pRb is a tumour suppressor protein that is dysfunctional in many types of cancer [25]. In the hypophosphorylated state, pRb is active and carries out its role as a tumour suppressor by inhibiting cell cycle progression [26].

However, there is evidence indicating that either direct contact with axons or survival factors secreted by neurons are necessary for the survival and development of SC precursors as well as of mature Schwann cell [8].

In conclusion, these findings indicated that BMSCs could differentiate into Schwann-like cells in terms of morphology and phenotype. As a side effect of differentiation an increased cell death rate was noted and our findings indicate that the principle mode of cell death is by apoptosis.

Hence, a considerable amount of BMSCs would die during differentiation into Schwann-like cells, depending on the method used. This may compromise the optimal outcome of the engraftment and subsequently nerve regeneration and repair.

Acknowledgment

This study was supported by Tehran University of Medical Sciences and Health Services, Tehran, Iran (grant No. 8382-30-01-88).

References

1. Mosahebi A, Woodward B, Wiberg M, Martin R, Terenghi G. Retroviral labeling of Schwann cells: in vitro characterization and in vivo transplantation to improve peripheral nerve regeneration. Glia. 2001;34:8–17. [PubMed]
2. Azizi SA, Stokes D, Augelli BJ, DiGirolamo C, Prockop DJ. Engraftment and migration of human bone marrow stromal cells implanted in the brains of albino rats - similarities to astrocyte grafts. Proc Natl Acad Sci U S A. 1998;95:3908–13. [PubMed]
3. Brohlin M, Mahay D, Novikov LN, Terenghi G, Wiberg M, Shawcross SG, Novikova LN. Characterisation of human mesenchymal stem cells following differentiation into Schwann cell-like cells. Neurosci Res. 2009;64:41–9. [PubMed]
4. Mahay D, Terenghi G, Shawcross SG. Schwann cell mediated trophic effects by differentiated mesenchymal stem cells. Exp Cell Res. 2008;314:2692–701. [PubMed]
5. Shimizu S, Kitada M, Ishikawa H, Itokazu Y, Wakao S, Dezawa M. Peripheral nerve regeneration by the in vitro differentiated-human bone marrow stromal cells with Schwann cell property. Biochem Biophys Res Commun. 2007;359:915–20. [PubMed]
6. Lin W, Chen X, Wang X, Liu J, Gu X. Adult rat bone marrow stromal cells differentiate into Schwann cell-like cells in vitro. In Vitro Cell Dev Biol Anim. 2008;44:31–40. [PubMed]
7. Caddick J, Kingham PJ, Gardiner NJ, Wiberg M, Terenghi G. Phenotypic and functional characteristics of mesenchymal stem cells differentiated along a Schwann cell lineage. Glia. 2006;54:840–9. [PubMed]
8. Keilhoff G, Stang F, Goihl A, Wolf G, Fansa H. Transdifferentiated mesenchymal stem cells as alternative therapy in supporting nerve regeneration and myelination. Cell Mol Neurobiol. 2006;26:1235–52. [PubMed]
9. Kalbermatten DF, Kingham PJ, Mahay D, et al. Fibrin matrix for suspension of regenerative cells in an artificial nerve conduit. J Plast Reconstr Aesthet Surg. 2008;61:669–75. [PubMed]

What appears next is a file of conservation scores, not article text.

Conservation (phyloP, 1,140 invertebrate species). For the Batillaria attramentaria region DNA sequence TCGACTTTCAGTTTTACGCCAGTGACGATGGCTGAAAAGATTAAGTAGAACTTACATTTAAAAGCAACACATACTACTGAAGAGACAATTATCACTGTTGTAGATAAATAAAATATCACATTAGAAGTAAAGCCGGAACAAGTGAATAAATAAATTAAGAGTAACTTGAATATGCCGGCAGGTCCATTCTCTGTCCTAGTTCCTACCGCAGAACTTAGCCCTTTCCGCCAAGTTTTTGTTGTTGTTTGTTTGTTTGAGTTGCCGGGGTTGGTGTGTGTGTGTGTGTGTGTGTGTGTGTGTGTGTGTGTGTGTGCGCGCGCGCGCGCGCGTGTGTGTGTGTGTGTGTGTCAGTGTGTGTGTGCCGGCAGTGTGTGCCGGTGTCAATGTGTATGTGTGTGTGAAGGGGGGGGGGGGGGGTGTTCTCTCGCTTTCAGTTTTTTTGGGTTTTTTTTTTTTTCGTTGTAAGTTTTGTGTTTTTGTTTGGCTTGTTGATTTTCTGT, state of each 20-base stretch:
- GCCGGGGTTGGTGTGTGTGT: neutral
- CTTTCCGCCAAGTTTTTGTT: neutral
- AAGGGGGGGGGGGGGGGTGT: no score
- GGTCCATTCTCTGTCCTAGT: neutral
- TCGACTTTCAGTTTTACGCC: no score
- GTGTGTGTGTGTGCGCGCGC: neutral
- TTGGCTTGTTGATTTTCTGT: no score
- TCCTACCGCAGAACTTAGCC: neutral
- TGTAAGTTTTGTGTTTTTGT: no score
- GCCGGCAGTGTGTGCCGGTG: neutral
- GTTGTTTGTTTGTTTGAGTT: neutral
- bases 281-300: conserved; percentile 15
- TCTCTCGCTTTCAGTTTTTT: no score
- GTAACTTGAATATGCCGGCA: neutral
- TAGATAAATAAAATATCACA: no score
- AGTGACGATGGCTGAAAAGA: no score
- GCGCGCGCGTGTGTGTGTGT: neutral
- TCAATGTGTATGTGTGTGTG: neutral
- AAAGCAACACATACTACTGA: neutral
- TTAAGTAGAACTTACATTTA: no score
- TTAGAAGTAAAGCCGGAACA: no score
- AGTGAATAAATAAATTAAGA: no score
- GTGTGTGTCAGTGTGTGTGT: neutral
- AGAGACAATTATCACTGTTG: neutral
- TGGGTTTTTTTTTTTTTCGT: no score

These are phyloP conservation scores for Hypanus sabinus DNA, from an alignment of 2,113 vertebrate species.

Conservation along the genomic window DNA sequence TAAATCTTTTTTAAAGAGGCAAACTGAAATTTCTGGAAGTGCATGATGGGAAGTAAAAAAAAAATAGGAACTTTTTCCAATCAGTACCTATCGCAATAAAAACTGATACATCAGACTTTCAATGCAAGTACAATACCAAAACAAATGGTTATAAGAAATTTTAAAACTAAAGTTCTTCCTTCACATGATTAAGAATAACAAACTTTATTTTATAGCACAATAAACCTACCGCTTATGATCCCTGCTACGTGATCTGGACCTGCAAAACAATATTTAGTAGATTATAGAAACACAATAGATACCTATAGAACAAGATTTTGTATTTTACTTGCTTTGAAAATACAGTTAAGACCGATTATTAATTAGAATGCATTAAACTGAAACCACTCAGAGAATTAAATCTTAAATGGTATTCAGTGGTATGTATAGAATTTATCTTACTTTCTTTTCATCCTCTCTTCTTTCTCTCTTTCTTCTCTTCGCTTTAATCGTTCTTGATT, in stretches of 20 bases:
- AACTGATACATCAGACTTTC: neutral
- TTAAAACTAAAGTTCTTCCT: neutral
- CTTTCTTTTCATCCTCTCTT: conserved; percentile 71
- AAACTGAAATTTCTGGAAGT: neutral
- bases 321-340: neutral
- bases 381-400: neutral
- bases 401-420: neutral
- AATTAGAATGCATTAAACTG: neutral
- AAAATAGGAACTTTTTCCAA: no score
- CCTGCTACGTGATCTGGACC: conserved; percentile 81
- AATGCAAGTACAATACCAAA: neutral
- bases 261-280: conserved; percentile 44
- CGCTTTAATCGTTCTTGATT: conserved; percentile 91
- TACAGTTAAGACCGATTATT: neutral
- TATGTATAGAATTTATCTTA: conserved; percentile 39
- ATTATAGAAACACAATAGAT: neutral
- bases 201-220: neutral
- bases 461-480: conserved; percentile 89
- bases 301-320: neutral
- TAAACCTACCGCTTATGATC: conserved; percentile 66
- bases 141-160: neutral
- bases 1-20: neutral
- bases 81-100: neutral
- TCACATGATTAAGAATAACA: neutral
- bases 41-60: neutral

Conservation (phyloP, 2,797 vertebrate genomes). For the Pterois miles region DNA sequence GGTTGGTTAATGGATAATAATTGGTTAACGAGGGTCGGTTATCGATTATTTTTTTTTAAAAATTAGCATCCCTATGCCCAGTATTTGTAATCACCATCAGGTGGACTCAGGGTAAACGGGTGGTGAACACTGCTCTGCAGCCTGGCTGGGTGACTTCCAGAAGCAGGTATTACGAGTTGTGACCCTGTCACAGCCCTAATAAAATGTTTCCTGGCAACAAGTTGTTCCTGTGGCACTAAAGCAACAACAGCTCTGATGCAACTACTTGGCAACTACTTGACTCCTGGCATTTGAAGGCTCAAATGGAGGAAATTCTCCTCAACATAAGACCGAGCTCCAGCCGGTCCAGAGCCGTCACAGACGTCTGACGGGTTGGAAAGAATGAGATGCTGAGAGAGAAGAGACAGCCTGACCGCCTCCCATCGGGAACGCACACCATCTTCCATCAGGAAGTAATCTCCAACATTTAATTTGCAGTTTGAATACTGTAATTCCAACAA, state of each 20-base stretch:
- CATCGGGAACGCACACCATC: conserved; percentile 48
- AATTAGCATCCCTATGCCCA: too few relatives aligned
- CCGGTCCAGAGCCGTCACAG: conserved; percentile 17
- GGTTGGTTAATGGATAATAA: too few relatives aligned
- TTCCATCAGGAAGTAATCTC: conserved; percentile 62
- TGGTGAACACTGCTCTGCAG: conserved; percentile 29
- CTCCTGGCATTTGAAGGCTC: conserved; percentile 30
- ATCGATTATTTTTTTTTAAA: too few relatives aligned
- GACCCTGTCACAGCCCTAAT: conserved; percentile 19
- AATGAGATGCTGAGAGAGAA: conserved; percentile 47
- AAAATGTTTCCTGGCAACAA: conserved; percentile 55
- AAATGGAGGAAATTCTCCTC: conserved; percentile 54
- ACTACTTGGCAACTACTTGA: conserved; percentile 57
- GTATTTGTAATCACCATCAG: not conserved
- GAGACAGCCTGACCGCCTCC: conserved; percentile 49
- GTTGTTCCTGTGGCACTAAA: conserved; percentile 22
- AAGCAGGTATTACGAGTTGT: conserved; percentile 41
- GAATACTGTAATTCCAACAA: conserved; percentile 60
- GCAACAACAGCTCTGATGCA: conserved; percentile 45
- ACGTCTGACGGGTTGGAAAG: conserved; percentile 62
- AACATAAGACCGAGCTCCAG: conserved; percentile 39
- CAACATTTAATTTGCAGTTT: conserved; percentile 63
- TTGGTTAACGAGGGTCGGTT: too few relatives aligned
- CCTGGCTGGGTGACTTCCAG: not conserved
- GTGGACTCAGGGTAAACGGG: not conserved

10. Barnabé GF, Schwindt TT, Calcagnotto ME, et al. Chemically-induced RAT mesenchymal stem cells adopt molecular properties of neuronal-like cells but do not have basic neuronal functional properties. PLoS One. 2009;4:e5222. [PMC free article] [PubMed]
11. Zaminy A, Ragerdi Kashani I, Barbarestani M, Hedayatpour A, Mahmoudi R, Farzaneh Nejad A. Osteogenic differentiation of rat mesenchymal stem cells from adipose tissue in comparison with bone marrow mesenchymal stem cells: melatonin as a differentiation factor. Iran Biomed J. 2008;12:133–41. [PubMed]
12. Brockes JP, Fields KL, Raff MC. Studies on cultured rat Schwann cells. Establishment of purified populations from cultures of peripheral nerve. Brain Res. 1979;165:105–18. [PubMed]
13. Nadri S, Soleimani M, Hosseni RH, Massumi M, Atashi A, Izadpanah R. An efficient method for isolation of murine bone marrow mesenchymal stem cells. Int J Dev Biol. 2007;51:723–9. [PubMed]
14. Woodbury D, Schwarz EJ, Prockop DJ, Black IB. Adult rat and human bone marrow stromal cells differentiate into neurons. J Neurosci Res. 2000;61:364–70. [PubMed]
15. Kingham PJ, Kalbermatten DF, Mahay D, Armstrong SJ, Wiberg M, Terenghi G. Adipose-derived stem cells differentiate into a Schwann cell phenotype and promote neurite outgrowth in vitro. Exp Neurol. 2007;207:267–74. [PubMed]
16. Chaudhary LR, Avioli LV. Activation of extracellular signalregulated kinases 1 and 2 (ERK1 and ERK2) by FGF-2 and PDGF-BB in normal human osteoblastic and bone marrow stromal cells: differences in mobility and in-gel renaturation of ERK1 in human, rat, and mouse osteoblastic cells. Biochem Biophys Res Commun. 1997;238:134–9. [PubMed]
17. Morrison SJ, White PM, Zock C, Anderson DJ. Prospective identification, isolation by flow cytometry, and in vivo self-renewal of multipotent mammalian neural crest stem cells. Cell. 1999;96:737–49. [PubMed]
18. Shah NM, Groves AK, Anderson DJ. Alternative neural crest cell fates are instructively promoted by TGFbeta superfamily members. Cell. 1996;85:331–43. [PubMed]
19. Kim HA, Ratner N, Roberts TM, Stiles CD. Schwann cell proliferative responses to cAMP and Nf1 are mediated by cyclin D1. J Neurosci. 2001;21:1110–6. [PubMed]
20. Dezawa M, Takahashi I, Esaki M, Takano M, Sawada H. Sciatic nerve regeneration in rats induced by transplantation of in vitro differentiated bone-marrow stromal cells. Eur J Neurosci. 2001;14:1771–6. [PubMed]
21. Rismanchi N, Floyd CL, Berman RF, Lyeth BG. Cell death and long-term maintenance of neuron-like state after differentiation of rat bone marrow stromal cells: a comparison of protocols. Brain Res. 2003;991:46–55. [PubMed]
22. Cunningham TJ, Jing H, Akerblom I, Morgan R, Fisher TS, Neveu M. Identification of the human cDNA for new survival/evasion peptide (DSEP): studies in vitro and in vivo of overexpression by neural cells. Exp Neurol. 2002;177:32–9. [PubMed]
23. Harvey BK, Shen H, Chen GJ, Yoshida Y, Wang Y. Midkine and retinoic acid reduce cerebral infarction induced by middle cerebral artery ligation in rats. Neurosci Lett. 2004;369:138–41. [PubMed]
24. Oliva A, Borriello A, Zeppetelli S, et al. Retinoic acid inhibits the growth of bone marrow mesenchymal stem cells and induces p27Kip1 and p16INK4A up-regulation. Mol Cell Biochem. 2003;247:55–60. [PubMed]
25. Murphree AL, Benedict WF. Retinoblastoma: clues to human oncogenesis. Science. 1984;223:1028–33. [PubMed]
26. Vietri M, Bianchi M, Ludlow JW, Mittnacht S, Villa-Moruzzi E. Direct interaction between the catalytic subunit of Protein Phosphatase 1 and pRb. Cancer Cell Int. 2006;6:3. [PMC free article] [PubMed]

Articles from Archives of Medical Science : AMS are provided here courtesy of Termedia Publishing